THAT PRE-CODE LOOK…Before decency codes were strictly enforced in Hollywood, many early 1930s films featured scenes that were pretty racy for those times. Both Maureen O’Sullivan and Johnny Weissmuller were scantily clad for their roles in 1932’s Tarzan the Ape Man. (IMDB/fanpop.com/manapop.com/YouTube)

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Cancel Me, Kate

“That’s Why Darkies Were Born” was a popular song in those days of casual racism, written by Ray Henderson and Lew Brown for George White’s Scandals of 1931. It was recorded by a number artists including Paul Robeson (see below) and Kate Smith — it was one of Smith’s biggest records and also the reason she was recently “cancelled” in some sports venues.

In 2019 the New York Yankees announced that Smith’s rendition of “God Bless America” would no longer be played at Yankee Stadium, citing not only Smith’s version of “That’s Why Darkies Were Born” but also her past performances of the song “Pickaninny Heaven.” The Philadelphia Flyers followed the Yankees example, covering up and later removing a statue of Smith outside the Wells Fargo Center.

THAT’S WHY YOU WERE CANCELLED…One of Kate Smith’s biggest early hits was her performance of “That’s Why Darkies Were Born.” In 2019 the Philadelphia Flyers organization covered and later removed a statue of Smith outside the Wells Fargo Center. (mprnew.org)

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From Our Advertisers

We have more inducements to travel, this time abroad and in style aboard the French Line…

…or if you were looking for something a bit more exotic, Intourist could book you passage to the Soviet Union…

…on to our cartoonists, we begin with this great spot illustration by Victor De Pauw, who contributed to the New Yorker from 1928 to 1948…

William Crawford Galbraith offered some insight into the cultural tastes of the upper orders…

…while Alan Dunn illustrated the Depression’s domestic woes…

…and we have what I believe is the first appearance of William Steig’s “Small Fry” children identified as such…many more would follow, later to be collected into a popular book by the same name…

…and another by Steig of a person contemplating his life’s desire…

…and we end with James Thurber, with all of his familiar themes tied up in one drawing…

Next Time: A Return to the Nightlife…

 

Through a Glass Darkly

Anticipated in science fiction in the early 20th century, television was one of those signifiers of a better life in the future, and the popular press drove home that message with its breathless reporting on the latest advancements. E.B. White, on the other hand, found the latest experiment in television to be less than thrilling, maintaining prescience of mind to see things as they were, and what they might become.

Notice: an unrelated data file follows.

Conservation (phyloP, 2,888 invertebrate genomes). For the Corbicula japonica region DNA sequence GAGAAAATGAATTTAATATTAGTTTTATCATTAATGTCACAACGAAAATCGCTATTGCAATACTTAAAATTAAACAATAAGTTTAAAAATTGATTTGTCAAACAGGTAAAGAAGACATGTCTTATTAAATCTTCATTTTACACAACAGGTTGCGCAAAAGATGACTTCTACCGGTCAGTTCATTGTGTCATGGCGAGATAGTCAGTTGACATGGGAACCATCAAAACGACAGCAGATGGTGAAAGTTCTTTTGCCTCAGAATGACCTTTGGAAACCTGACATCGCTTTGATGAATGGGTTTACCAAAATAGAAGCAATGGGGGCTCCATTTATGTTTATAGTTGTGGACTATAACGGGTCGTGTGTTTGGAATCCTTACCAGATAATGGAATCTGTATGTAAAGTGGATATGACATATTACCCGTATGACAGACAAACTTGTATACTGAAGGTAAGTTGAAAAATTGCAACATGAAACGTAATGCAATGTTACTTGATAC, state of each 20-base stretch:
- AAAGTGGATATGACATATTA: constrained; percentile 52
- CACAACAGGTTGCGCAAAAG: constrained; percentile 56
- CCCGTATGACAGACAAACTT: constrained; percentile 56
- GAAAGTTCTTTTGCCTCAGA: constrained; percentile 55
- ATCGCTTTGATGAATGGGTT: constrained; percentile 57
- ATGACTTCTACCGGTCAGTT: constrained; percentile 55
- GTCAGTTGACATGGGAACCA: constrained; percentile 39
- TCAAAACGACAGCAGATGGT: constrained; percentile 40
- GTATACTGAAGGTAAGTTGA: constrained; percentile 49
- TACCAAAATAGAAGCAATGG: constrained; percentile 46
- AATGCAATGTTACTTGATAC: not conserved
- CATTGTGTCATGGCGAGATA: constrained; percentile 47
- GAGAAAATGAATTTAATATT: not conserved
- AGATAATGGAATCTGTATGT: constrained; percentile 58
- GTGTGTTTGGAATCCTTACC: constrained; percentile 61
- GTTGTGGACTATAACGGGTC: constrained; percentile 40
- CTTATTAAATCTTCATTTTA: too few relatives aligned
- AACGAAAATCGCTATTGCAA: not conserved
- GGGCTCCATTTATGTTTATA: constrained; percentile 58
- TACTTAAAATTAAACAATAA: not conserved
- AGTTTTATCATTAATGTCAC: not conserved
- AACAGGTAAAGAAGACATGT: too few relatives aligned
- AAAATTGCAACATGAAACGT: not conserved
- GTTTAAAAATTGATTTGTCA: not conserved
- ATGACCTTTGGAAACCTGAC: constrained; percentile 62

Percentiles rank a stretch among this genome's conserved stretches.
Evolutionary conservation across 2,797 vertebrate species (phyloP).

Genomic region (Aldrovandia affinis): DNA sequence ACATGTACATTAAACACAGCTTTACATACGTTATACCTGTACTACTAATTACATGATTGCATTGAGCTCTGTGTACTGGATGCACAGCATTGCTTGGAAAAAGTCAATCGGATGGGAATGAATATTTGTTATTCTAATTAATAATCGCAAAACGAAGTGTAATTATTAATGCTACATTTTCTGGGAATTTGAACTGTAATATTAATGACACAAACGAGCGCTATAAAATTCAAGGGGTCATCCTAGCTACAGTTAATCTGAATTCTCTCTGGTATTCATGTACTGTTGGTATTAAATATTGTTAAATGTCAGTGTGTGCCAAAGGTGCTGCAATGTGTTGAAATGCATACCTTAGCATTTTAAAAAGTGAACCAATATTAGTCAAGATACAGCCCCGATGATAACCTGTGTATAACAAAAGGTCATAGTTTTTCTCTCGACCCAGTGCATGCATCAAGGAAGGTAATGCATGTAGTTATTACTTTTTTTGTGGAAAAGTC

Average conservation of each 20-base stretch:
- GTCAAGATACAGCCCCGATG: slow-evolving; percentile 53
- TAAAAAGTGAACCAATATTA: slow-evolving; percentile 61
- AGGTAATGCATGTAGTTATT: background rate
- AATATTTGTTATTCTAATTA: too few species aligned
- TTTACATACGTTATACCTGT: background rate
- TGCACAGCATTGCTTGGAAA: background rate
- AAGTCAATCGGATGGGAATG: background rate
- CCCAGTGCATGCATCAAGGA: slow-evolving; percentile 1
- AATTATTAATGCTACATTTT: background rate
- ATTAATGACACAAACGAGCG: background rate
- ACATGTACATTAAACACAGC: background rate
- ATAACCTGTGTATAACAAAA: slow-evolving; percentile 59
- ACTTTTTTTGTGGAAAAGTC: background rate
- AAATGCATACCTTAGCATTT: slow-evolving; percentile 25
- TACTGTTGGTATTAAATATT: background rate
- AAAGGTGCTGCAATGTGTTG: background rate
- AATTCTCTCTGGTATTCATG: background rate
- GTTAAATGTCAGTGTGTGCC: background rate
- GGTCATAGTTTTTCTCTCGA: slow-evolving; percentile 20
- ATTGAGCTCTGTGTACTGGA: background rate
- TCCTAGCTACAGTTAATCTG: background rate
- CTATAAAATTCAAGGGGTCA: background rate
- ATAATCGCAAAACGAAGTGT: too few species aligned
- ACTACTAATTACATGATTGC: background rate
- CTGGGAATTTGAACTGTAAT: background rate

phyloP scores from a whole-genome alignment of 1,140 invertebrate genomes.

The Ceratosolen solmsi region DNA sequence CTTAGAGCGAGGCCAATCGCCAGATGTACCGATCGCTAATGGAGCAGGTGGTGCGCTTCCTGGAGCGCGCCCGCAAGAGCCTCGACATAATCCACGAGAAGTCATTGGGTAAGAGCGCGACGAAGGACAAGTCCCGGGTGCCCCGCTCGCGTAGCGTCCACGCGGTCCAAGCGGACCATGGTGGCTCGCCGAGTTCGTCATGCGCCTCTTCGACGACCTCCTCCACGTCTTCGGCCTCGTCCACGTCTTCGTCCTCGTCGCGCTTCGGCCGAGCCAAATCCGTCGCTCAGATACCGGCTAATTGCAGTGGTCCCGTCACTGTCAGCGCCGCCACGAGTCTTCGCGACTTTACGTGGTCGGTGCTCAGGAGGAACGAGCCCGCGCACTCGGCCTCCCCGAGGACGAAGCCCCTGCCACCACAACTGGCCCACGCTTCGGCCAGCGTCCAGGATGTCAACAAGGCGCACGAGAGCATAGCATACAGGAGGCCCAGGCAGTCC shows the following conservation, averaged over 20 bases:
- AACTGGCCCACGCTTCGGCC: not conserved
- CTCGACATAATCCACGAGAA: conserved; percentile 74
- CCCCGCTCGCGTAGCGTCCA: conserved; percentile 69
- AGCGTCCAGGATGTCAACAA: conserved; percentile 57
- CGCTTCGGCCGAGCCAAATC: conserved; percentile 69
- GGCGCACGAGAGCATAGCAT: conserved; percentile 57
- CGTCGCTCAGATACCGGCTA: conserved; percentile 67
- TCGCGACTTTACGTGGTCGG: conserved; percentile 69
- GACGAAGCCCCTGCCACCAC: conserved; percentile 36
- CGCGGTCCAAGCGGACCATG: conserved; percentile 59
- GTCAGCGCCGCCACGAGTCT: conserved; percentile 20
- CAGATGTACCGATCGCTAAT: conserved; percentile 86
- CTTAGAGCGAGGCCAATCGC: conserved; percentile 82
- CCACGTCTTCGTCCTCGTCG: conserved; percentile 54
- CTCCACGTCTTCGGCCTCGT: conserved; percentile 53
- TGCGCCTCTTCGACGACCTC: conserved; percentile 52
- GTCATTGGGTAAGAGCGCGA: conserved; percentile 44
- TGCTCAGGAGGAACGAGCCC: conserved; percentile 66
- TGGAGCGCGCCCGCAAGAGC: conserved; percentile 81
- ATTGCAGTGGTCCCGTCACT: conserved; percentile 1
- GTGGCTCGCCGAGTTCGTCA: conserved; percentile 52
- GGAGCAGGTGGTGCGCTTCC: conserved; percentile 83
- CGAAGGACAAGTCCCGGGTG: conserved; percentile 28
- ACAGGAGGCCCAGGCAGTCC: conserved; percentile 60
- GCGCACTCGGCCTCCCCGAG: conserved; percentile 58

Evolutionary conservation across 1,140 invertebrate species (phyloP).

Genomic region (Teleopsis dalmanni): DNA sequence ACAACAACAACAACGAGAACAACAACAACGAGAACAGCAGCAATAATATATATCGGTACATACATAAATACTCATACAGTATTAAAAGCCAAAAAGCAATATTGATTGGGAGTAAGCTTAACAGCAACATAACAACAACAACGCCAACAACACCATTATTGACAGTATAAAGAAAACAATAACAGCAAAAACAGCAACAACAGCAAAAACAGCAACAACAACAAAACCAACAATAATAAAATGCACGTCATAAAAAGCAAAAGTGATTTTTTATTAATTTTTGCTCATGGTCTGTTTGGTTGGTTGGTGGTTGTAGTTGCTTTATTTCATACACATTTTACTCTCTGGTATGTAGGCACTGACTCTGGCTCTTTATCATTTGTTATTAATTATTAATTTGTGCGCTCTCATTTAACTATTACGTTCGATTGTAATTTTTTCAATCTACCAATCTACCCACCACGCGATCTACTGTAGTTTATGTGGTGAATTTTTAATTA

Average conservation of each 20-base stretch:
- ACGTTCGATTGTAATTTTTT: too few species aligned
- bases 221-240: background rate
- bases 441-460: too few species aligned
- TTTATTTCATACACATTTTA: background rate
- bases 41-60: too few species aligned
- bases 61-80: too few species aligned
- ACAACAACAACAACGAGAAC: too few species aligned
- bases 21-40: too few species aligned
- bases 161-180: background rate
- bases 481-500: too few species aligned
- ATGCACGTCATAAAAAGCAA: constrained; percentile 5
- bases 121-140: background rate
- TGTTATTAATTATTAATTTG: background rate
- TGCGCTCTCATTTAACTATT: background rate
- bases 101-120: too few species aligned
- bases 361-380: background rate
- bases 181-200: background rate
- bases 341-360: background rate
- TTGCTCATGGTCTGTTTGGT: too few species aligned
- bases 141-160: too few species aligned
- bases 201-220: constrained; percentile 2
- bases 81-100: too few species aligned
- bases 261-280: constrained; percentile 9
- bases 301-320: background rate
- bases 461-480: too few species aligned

Oct. 31, 1931 cover by Helen Hokinson.

In “The Talk of the Town” White wrote about the unusual demonstration of television to an audience in the B.S. Moss playhouse. They were treated to a broadcast from the Guild Theatre, just one block away.

…now to the popular press, the demonstration — contrary to White’s account — was a wonder to behold:

Modern Mechanics magazine, January 1932.

The actual product, however, had a long way to go…

CAN YOU SEE ME NOW?…Top row, left to right, British adventurer Carveth Wells and actresses Theresa Helburn and Margaret Barker did their best to entertain audiences a block away via a television broadcast, but the results were more like the images on the bottom row, especially the one at right. (art-books.com/brynmawr.edu/onetuberadio.com)

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Comeback Kid

Not well known today, but in the early 20th century Maude Adams (1872-1953) was a household name; her touring productions beginning around the turn of the century made her the most popular actress in America, and she sealed that deal in 1905 when she played Peter Pan on Broadway to great acclaim. Her success continued until 1918, when the Spanish flu pandemic nearly claimed her life. After recovering from the illness she retired from acting and turned her attention to making improvements in electric lighting, creating an industry standard for both stage and film. When she returned to acting in 1931, it was big news, and “The Talk of the Town” was there to tell us about it. Excerpts:

STAGING A COMEBACK…Maude Adams, left, circa 1897. At right, Adams portrayed Portia in her 1931 production of The Merchant of Venice, with Otis Skinner, who portrayed Shylock. (Pinterest/Bookmice)

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Rags to Rags

The New Yorker departed from its usual profiles of the rich, powerful and/or famous and focused instead on a “Bowery Bum” named John McGoorty. Also unusual was the profile’s author, Russel Crouse, better known then and now and as an American playwright and librettist. Appropriately, Reginald Marsh lent his “Ashcan School” style to the illustration. Here are some excerpts:

NOT MUCH TO SMILE ABOUT…Berenice Abbott photograph of a Bowery restaurant in 1935, when the street was lined with flophouses. (Wikipedia)

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From Our Advertisers

We begin with some lovely color ads…the makers of the gasoline additive Ethyl (active ingredient, lead) continued their series of nature-themed ads…

…while Budweiser, perhaps anticipating the end of Prohibition, reminded readers of the refreshing flavor of its beer, even if it was non-alcoholic…

…R.J. Reynolds reminded women smokers that their Camel cigarettes left no after-taste…